Tuesday, June 13, 2017

The Stars, Like Dust, by Isaac Asimov

Today I'm looking at the first, chronologically speaking, book in the Empire novels by Isaac Asimov, which bridge the gap between the Robot novels and the Foundation novels, both of which I've talked about previously on the blog. This book is actually set some time before the Galactic Empire based on Trantor is formed, and deals with politics within the kingdoms beyond the Horsehead Nebula, ruled by the Tyrannian (subtle!) khanate which threatens to impoverish not only the conquered, but the conquerors.

The story focuses upon Biron Farrell, the son of the the Rancher of Widemos who has been studying a variety of subjects at the University of Earth. Biron is about to graduate when he discovers a bomb placed in his dorm room, placed by Tyrannian agents. Biron then learns that the Tyrannians have executed his father for treason and threaten to seize his planetary estate. Farrell must rush back to the Nebular kingdoms and gets involved in a conspiracy of rebellion against the tyrannical Oppresons. I mean, the Tyrannian oppressors. (Okay, last joke about that I promise.)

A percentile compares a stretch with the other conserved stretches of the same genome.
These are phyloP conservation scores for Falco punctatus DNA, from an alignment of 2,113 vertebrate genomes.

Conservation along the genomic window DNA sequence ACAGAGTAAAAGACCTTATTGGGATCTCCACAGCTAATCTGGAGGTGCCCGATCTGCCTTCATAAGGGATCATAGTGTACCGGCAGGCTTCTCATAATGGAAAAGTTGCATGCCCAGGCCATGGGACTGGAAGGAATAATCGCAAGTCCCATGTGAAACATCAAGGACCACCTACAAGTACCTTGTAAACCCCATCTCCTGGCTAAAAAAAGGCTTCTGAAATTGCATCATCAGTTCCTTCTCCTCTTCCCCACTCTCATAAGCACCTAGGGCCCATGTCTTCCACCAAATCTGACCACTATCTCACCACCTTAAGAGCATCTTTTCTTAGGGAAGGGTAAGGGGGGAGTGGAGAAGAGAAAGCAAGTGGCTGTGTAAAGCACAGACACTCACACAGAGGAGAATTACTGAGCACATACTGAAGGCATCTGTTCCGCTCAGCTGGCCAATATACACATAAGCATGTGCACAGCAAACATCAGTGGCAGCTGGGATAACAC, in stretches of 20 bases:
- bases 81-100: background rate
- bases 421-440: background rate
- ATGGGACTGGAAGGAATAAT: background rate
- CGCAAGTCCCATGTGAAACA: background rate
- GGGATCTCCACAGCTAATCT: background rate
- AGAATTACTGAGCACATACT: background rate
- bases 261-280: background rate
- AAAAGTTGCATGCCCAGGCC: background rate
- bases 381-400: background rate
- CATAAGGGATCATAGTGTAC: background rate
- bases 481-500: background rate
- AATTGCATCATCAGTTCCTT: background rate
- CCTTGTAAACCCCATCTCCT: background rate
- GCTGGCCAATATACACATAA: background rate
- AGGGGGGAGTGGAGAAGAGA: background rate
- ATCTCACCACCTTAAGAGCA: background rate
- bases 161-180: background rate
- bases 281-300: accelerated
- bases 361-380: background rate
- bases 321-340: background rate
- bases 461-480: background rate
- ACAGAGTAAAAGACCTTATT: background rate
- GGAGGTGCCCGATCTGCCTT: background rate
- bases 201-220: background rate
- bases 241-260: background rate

I have to say this book is very, very silly fifties sci-fi pulp that was serialized in a magazine chapter by chapter before it was collected in a single book. As I mentioned with Pebble in the Sky, the plotting is not the best, which is a shame but this is an early work from Asimov so I can't say I'm entirely surprised. There's one plot twist towards the end which doesn't make terribly much sense and there's a plotline with an ancient document which I'm pretty sure original Star Trek just stole outright and recycled. Honestly, I suspect on some level if this wasn't a work by one of the giants of science-fiction then I don't know if this would be particularly memorable today.

That being said, I still liked this book. As anyone who reads my blog will know, I am an absolute sucker when it comes to old-fashioned space opera and sci-fi pulp. There was a part where the characters seemed to just stand around arguing a lot which I didn't like, but overall, it was a fun space adventure for me. If you like the crazy space pulp adventures, then this is definitely worth reading or listening to. If you're not a fan of crazy space pulp adventures, then this book just doesn't have anything for you, and that's okay.

- Kalpar

No comments:

Post a Comment